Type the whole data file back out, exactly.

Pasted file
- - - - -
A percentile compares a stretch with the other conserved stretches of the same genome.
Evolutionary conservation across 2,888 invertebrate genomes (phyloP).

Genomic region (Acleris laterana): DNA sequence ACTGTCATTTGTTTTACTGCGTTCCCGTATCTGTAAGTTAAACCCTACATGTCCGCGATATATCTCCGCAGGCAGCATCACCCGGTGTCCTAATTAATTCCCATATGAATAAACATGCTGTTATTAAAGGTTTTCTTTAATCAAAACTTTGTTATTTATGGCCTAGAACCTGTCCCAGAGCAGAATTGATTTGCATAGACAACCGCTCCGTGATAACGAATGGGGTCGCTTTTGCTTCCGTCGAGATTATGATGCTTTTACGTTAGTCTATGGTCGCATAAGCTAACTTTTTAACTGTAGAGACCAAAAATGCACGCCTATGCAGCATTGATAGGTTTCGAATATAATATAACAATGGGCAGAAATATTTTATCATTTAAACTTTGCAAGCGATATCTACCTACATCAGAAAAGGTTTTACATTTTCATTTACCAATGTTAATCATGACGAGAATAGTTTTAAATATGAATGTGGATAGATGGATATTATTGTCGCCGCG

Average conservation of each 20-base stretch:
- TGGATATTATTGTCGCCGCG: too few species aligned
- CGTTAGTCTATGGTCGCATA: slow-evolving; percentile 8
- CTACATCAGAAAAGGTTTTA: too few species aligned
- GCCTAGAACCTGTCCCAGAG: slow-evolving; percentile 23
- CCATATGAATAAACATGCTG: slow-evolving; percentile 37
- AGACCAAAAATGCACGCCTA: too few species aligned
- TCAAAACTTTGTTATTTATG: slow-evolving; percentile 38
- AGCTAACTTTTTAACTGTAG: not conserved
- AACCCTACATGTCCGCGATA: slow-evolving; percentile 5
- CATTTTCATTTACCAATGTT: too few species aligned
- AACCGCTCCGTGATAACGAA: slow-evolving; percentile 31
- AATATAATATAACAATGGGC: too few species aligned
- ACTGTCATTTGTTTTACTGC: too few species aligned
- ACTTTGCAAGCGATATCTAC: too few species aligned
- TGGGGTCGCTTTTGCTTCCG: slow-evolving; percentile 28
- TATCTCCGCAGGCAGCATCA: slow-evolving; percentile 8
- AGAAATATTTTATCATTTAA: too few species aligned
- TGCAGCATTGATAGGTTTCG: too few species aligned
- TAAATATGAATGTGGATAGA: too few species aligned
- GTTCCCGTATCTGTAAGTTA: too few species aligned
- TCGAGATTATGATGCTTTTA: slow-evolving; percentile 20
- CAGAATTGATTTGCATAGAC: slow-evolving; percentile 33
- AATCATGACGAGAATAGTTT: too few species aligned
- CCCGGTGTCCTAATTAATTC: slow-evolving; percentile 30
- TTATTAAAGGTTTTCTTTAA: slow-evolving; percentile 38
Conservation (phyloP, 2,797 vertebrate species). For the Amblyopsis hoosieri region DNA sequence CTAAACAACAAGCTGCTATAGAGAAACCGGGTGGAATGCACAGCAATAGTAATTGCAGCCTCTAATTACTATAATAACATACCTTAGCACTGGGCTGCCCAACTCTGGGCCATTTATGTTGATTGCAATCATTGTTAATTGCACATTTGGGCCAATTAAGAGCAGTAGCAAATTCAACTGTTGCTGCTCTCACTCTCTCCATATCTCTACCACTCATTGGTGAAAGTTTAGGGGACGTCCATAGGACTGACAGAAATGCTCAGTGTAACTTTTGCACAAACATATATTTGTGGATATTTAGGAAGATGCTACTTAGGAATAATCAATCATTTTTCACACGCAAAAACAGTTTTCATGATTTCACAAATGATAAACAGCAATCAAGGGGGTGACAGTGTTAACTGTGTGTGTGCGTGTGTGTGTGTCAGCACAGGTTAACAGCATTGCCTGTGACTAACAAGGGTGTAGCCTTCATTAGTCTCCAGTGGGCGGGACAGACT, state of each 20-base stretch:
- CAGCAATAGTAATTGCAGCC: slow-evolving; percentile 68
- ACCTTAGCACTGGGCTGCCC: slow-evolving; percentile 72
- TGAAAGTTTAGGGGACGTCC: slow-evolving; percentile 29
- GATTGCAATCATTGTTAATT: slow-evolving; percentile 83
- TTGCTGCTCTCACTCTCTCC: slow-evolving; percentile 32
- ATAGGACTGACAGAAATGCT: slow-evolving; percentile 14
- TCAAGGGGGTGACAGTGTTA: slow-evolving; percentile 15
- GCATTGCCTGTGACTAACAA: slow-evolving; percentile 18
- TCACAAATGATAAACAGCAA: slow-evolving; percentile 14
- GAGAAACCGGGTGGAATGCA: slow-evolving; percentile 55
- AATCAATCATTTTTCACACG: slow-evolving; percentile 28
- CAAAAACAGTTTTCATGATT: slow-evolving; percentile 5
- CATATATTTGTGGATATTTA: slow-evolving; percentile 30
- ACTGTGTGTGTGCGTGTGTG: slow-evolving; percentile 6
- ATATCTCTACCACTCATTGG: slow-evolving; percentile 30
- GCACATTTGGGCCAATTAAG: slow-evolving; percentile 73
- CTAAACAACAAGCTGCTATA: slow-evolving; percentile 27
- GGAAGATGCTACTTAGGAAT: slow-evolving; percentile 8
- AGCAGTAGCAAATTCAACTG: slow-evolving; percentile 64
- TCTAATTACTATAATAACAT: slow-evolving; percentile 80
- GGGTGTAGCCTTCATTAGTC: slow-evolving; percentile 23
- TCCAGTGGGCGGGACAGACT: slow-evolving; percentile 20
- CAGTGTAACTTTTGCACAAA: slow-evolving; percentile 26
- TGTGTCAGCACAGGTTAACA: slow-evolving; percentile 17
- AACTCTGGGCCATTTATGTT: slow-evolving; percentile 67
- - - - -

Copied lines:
A percentile compares a stretch with the other conserved stretches of the same genome.
Evolutionary conservation across 2,888 invertebrate genomes (phyloP).

Genomic region (Acleris laterana): DNA sequence ACTGTCATTTGTTTTACTGCGTTCCCGTATCTGTAAGTTAAACCCTACATGTCCGCGATATATCTCCGCAGGCAGCATCACCCGGTGTCCTAATTAATTCCCATATGAATAAACATGCTGTTATTAAAGGTTTTCTTTAATCAAAACTTTGTTATTTATGGCCTAGAACCTGTCCCAGAGCAGAATTGATTTGCATAGACAACCGCTCCGTGATAACGAATGGGGTCGCTTTTGCTTCCGTCGAGATTATGATGCTTTTACGTTAGTCTATGGTCGCATAAGCTAACTTTTTAACTGTAGAGACCAAAAATGCACGCCTATGCAGCATTGATAGGTTTCGAATATAATATAACAATGGGCAGAAATATTTTATCATTTAAACTTTGCAAGCGATATCTACCTACATCAGAAAAGGTTTTACATTTTCATTTACCAATGTTAATCATGACGAGAATAGTTTTAAATATGAATGTGGATAGATGGATATTATTGTCGCCGCG

Average conservation of each 20-base stretch:
- TGGATATTATTGTCGCCGCG: too few species aligned
- CGTTAGTCTATGGTCGCATA: slow-evolving; percentile 8
- CTACATCAGAAAAGGTTTTA: too few species aligned
- GCCTAGAACCTGTCCCAGAG: slow-evolving; percentile 23
- CCATATGAATAAACATGCTG: slow-evolving; percentile 37
- AGACCAAAAATGCACGCCTA: too few species aligned
- TCAAAACTTTGTTATTTATG: slow-evolving; percentile 38
- AGCTAACTTTTTAACTGTAG: not conserved
- AACCCTACATGTCCGCGATA: slow-evolving; percentile 5
- CATTTTCATTTACCAATGTT: too few species aligned
- AACCGCTCCGTGATAACGAA: slow-evolving; percentile 31
- AATATAATATAACAATGGGC: too few species aligned
- ACTGTCATTTGTTTTACTGC: too few species aligned
- ACTTTGCAAGCGATATCTAC: too few species aligned
- TGGGGTCGCTTTTGCTTCCG: slow-evolving; percentile 28
- TATCTCCGCAGGCAGCATCA: slow-evolving; percentile 8
- AGAAATATTTTATCATTTAA: too few species aligned
- TGCAGCATTGATAGGTTTCG: too few species aligned
- TAAATATGAATGTGGATAGA: too few species aligned
- GTTCCCGTATCTGTAAGTTA: too few species aligned
- TCGAGATTATGATGCTTTTA: slow-evolving; percentile 20
- CAGAATTGATTTGCATAGAC: slow-evolving; percentile 33
- AATCATGACGAGAATAGTTT: too few species aligned
- CCCGGTGTCCTAATTAATTC: slow-evolving; percentile 30
- TTATTAAAGGTTTTCTTTAA: slow-evolving; percentile 38
Conservation (phyloP, 2,797 vertebrate species). For the Amblyopsis hoosieri region DNA sequence CTAAACAACAAGCTGCTATAGAGAAACCGGGTGGAATGCACAGCAATAGTAATTGCAGCCTCTAATTACTATAATAACATACCTTAGCACTGGGCTGCCCAACTCTGGGCCATTTATGTTGATTGCAATCATTGTTAATTGCACATTTGGGCCAATTAAGAGCAGTAGCAAATTCAACTGTTGCTGCTCTCACTCTCTCCATATCTCTACCACTCATTGGTGAAAGTTTAGGGGACGTCCATAGGACTGACAGAAATGCTCAGTGTAACTTTTGCACAAACATATATTTGTGGATATTTAGGAAGATGCTACTTAGGAATAATCAATCATTTTTCACACGCAAAAACAGTTTTCATGATTTCACAAATGATAAACAGCAATCAAGGGGGTGACAGTGTTAACTGTGTGTGTGCGTGTGTGTGTGTCAGCACAGGTTAACAGCATTGCCTGTGACTAACAAGGGTGTAGCCTTCATTAGTCTCCAGTGGGCGGGACAGACT, state of each 20-base stretch:
- CAGCAATAGTAATTGCAGCC: slow-evolving; percentile 68
- ACCTTAGCACTGGGCTGCCC: slow-evolving; percentile 72
- TGAAAGTTTAGGGGACGTCC: slow-evolving; percentile 29
- GATTGCAATCATTGTTAATT: slow-evolving; percentile 83
- TTGCTGCTCTCACTCTCTCC: slow-evolving; percentile 32
- ATAGGACTGACAGAAATGCT: slow-evolving; percentile 14
- TCAAGGGGGTGACAGTGTTA: slow-evolving; percentile 15
- GCATTGCCTGTGACTAACAA: slow-evolving; percentile 18
- TCACAAATGATAAACAGCAA: slow-evolving; percentile 14
- GAGAAACCGGGTGGAATGCA: slow-evolving; percentile 55
- AATCAATCATTTTTCACACG: slow-evolving; percentile 28
- CAAAAACAGTTTTCATGATT: slow-evolving; percentile 5
- CATATATTTGTGGATATTTA: slow-evolving; percentile 30
- ACTGTGTGTGTGCGTGTGTG: slow-evolving; percentile 6
- ATATCTCTACCACTCATTGG: slow-evolving; percentile 30
- GCACATTTGGGCCAATTAAG: slow-evolving; percentile 73
- CTAAACAACAAGCTGCTATA: slow-evolving; percentile 27
- GGAAGATGCTACTTAGGAAT: slow-evolving; percentile 8
- AGCAGTAGCAAATTCAACTG: slow-evolving; percentile 64
- TCTAATTACTATAATAACAT: slow-evolving; percentile 80
- GGGTGTAGCCTTCATTAGTC: slow-evolving; percentile 23
- TCCAGTGGGCGGGACAGACT: slow-evolving; percentile 20
- CAGTGTAACTTTTGCACAAA: slow-evolving; percentile 26
- TGTGTCAGCACAGGTTAACA: slow-evolving; percentile 17
- AACTCTGGGCCATTTATGTT: slow-evolving; percentile 67